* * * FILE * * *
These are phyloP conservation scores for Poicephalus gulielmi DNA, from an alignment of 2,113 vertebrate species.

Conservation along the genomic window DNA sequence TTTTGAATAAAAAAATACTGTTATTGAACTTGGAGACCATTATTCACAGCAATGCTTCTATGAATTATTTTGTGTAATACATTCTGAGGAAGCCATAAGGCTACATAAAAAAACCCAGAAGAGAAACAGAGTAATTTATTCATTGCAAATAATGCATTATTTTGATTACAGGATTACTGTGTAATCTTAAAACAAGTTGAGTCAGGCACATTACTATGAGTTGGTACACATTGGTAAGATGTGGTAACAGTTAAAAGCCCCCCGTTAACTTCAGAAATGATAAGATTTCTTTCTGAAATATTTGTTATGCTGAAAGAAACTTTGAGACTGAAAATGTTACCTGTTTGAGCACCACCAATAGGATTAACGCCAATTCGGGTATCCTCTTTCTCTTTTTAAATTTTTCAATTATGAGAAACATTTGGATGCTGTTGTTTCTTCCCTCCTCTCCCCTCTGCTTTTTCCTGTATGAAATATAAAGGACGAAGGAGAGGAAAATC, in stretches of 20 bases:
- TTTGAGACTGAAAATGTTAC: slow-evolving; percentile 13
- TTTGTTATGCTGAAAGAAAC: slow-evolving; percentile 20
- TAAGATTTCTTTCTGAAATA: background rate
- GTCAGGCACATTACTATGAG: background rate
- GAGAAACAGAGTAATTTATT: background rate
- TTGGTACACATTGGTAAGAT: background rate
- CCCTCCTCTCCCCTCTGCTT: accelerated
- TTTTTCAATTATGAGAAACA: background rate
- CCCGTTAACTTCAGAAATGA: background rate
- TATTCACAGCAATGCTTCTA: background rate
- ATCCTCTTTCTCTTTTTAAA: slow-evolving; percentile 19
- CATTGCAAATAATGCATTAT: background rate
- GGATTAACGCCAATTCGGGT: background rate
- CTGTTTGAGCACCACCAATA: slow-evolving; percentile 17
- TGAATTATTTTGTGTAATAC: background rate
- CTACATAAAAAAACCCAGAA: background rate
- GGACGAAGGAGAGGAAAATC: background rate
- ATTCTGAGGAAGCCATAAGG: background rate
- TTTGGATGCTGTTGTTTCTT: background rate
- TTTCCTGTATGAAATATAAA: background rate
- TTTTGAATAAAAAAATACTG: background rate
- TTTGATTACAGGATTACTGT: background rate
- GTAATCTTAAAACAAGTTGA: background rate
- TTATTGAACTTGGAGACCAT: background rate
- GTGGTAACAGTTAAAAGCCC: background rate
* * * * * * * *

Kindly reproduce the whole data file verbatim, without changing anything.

These are phyloP conservation scores for Poicephalus gulielmi DNA, from an alignment of 2,113 vertebrate species.

Conservation along the genomic window DNA sequence TTTTGAATAAAAAAATACTGTTATTGAACTTGGAGACCATTATTCACAGCAATGCTTCTATGAATTATTTTGTGTAATACATTCTGAGGAAGCCATAAGGCTACATAAAAAAACCCAGAAGAGAAACAGAGTAATTTATTCATTGCAAATAATGCATTATTTTGATTACAGGATTACTGTGTAATCTTAAAACAAGTTGAGTCAGGCACATTACTATGAGTTGGTACACATTGGTAAGATGTGGTAACAGTTAAAAGCCCCCCGTTAACTTCAGAAATGATAAGATTTCTTTCTGAAATATTTGTTATGCTGAAAGAAACTTTGAGACTGAAAATGTTACCTGTTTGAGCACCACCAATAGGATTAACGCCAATTCGGGTATCCTCTTTCTCTTTTTAAATTTTTCAATTATGAGAAACATTTGGATGCTGTTGTTTCTTCCCTCCTCTCCCCTCTGCTTTTTCCTGTATGAAATATAAAGGACGAAGGAGAGGAAAATC, in stretches of 20 bases:
- TTTGAGACTGAAAATGTTAC: slow-evolving; percentile 13
- TTTGTTATGCTGAAAGAAAC: slow-evolving; percentile 20
- TAAGATTTCTTTCTGAAATA: background rate
- GTCAGGCACATTACTATGAG: background rate
- GAGAAACAGAGTAATTTATT: background rate
- TTGGTACACATTGGTAAGAT: background rate
- CCCTCCTCTCCCCTCTGCTT: accelerated
- TTTTTCAATTATGAGAAACA: background rate
- CCCGTTAACTTCAGAAATGA: background rate
- TATTCACAGCAATGCTTCTA: background rate
- ATCCTCTTTCTCTTTTTAAA: slow-evolving; percentile 19
- CATTGCAAATAATGCATTAT: background rate
- GGATTAACGCCAATTCGGGT: background rate
- CTGTTTGAGCACCACCAATA: slow-evolving; percentile 17
- TGAATTATTTTGTGTAATAC: background rate
- CTACATAAAAAAACCCAGAA: background rate
- GGACGAAGGAGAGGAAAATC: background rate
- ATTCTGAGGAAGCCATAAGG: background rate
- TTTGGATGCTGTTGTTTCTT: background rate
- TTTCCTGTATGAAATATAAA: background rate
- TTTTGAATAAAAAAATACTG: background rate
- TTTGATTACAGGATTACTGT: background rate
- GTAATCTTAAAACAAGTTGA: background rate
- TTATTGAACTTGGAGACCAT: background rate
- GTGGTAACAGTTAAAAGCCC: background rate